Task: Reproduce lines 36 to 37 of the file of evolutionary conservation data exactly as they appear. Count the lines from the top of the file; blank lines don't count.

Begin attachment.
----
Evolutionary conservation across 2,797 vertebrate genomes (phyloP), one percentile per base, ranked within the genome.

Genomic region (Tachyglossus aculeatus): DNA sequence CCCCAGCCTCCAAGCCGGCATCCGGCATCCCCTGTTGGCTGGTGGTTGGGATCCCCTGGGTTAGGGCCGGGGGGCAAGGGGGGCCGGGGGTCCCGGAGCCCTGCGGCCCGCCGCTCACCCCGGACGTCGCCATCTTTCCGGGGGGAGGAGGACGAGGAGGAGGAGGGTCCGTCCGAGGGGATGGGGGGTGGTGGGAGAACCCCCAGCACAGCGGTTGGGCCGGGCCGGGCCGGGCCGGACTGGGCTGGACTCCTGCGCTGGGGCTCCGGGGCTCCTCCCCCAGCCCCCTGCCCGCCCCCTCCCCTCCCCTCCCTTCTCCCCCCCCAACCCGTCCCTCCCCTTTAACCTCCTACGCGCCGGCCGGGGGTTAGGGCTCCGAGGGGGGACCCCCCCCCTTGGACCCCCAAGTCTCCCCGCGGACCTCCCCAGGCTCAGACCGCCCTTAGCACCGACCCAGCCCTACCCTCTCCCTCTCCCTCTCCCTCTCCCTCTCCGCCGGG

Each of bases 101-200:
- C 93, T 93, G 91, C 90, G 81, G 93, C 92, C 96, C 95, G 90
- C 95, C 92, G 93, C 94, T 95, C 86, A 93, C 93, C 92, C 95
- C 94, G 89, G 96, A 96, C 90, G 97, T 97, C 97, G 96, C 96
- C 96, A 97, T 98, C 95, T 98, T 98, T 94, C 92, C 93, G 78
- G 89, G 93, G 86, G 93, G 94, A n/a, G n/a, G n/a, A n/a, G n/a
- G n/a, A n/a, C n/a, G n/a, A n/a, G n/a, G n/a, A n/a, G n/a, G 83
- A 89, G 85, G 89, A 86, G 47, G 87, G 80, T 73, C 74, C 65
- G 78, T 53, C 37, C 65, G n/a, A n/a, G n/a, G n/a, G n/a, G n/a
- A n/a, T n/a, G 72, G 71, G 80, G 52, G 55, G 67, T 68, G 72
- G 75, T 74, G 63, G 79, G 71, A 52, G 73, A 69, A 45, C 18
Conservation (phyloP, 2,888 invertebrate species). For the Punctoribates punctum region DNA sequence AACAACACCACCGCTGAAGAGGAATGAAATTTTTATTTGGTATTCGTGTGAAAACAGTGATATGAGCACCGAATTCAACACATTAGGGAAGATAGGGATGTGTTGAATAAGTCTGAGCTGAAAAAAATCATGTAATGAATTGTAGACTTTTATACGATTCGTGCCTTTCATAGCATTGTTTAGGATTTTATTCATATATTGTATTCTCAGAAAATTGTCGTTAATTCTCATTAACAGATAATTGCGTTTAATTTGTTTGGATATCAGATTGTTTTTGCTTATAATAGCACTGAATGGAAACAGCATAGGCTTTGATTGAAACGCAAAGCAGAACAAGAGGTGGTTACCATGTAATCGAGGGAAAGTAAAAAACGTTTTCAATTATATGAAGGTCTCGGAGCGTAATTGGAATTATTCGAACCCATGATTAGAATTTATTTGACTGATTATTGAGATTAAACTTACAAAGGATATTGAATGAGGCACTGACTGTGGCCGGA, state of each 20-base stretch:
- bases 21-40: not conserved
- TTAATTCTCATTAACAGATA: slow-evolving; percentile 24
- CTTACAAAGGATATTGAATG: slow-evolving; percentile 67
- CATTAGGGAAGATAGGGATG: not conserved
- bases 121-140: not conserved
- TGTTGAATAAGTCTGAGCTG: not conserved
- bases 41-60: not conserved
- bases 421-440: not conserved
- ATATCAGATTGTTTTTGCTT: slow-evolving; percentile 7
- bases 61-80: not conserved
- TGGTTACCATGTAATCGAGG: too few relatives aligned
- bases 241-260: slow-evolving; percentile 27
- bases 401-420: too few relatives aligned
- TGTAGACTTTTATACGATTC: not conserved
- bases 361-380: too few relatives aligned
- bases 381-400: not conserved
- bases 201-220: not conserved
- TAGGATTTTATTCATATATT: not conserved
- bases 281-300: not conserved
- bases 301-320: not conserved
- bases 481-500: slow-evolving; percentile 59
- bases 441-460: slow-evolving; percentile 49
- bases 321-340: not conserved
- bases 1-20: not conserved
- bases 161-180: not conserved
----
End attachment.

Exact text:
- bases 441-460: slow-evolving; percentile 49
- bases 321-340: not conserved